After a slow first five months, I'm back to blogging in earnest. In the forthcoming few months I plan to keep on tracking the blooming of wildflowers, the activities of bugs and reptiles and any other critters I'm quick enough or lucky enough to photograph, and to comment on ecological relationships. Since there is an increasing sense of ecological crisis among many people and more vigorous denial of such on the part of others, I will inevitably comment on the social and political dimensions of survival as I see them.
I am still an adjunct instructor in the English Department at Feather River College, but time permitting, I am available for hire as a nature guide in the region in and around Plumas County. A brochure describing my usual kinds of natural history adventures is in development. Email me c/o firstname.lastname@example.org with your mailing address and a statement of interests, and I'll send you a rough draft.
I have been teaching since 1965 and have recently joined the English Department as an Associate Faculty member at Feather River College. Recently taught Nature Literature in America and am currently teaching Interpersonal Communication and Basic Reading and Writing.
I was advised that Table Mountain wasn't "ready" and I should wait another couple of weeks. What about the people who live there? Should they leave? I went anyway, and had a great time. Fortunately, my companions and I were aware that the wonders of Table Mountain are year 'round and are not limited to flowers blooming. Although the sheer quantity of blooming flowers was not the greatest we had ever seen, and probably has not reached its peak for this season, we saw plenty of flowers. We also saw some great cloud formations, some very photogenic, gnarled trees, great views of the coastal range and Sutter Buttes, and lots of little animals. My favorite is the frog formerly known as Hyla, now known as Pseudacris regilla, the Pacific Chorus Frog. The green one pictured above sat on my hand long enough for me and my fellow photographer to get several dozens photos. SOme of the others will undoubtedly appear here from time to time. This species of frog occurs in many color variations as the third photo attests. The color doesn't always match the background as with chameleons. We also saw lots of newts, including mating pairs. Rather difficult to photograph underwater, so I caught one for picture taking. The last photo here is of a Praying Mantis egg case. We also saw Water Striders, Ladybugs, other kinds of beetles, and several kinds of birds, the most memorable of which were the Killdeer and Meadowlarks. If I were a geologist, I would be gushing over the fantastic rock formations, not only on the mountain but all along the way from Quincy.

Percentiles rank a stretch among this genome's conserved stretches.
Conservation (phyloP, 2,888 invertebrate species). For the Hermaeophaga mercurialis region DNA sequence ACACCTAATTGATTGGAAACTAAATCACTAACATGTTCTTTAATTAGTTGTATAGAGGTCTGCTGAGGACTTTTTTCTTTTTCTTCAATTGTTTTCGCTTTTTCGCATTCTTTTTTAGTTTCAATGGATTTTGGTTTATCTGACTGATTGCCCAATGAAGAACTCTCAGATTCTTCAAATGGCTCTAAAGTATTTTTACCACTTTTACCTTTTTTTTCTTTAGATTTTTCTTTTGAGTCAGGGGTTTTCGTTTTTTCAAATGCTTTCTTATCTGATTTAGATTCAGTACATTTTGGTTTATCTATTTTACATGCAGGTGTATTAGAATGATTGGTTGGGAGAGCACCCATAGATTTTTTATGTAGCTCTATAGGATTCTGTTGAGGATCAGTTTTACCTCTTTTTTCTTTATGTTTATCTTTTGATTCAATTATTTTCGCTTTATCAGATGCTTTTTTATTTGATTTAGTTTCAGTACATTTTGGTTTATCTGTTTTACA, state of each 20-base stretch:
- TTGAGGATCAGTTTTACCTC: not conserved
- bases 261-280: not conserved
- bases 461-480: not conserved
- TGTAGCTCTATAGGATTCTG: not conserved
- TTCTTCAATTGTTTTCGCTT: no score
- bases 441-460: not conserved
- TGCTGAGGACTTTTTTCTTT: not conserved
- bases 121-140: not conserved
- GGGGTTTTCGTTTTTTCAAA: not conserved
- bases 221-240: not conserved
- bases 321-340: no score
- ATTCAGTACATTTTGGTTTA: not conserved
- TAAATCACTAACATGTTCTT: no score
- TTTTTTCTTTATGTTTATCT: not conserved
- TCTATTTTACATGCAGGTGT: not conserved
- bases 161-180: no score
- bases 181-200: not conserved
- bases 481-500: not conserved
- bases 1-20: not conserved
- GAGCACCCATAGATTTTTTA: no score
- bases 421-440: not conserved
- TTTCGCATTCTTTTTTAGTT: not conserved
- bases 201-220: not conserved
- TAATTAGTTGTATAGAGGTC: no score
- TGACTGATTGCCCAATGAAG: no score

Reports of wildflowers seen to follow soon.
We are expecting a week or more of rain beginning today, so the week following the rain should be terrific for people visiting the mountain primarily for flowers. I'm sure I'll be going back.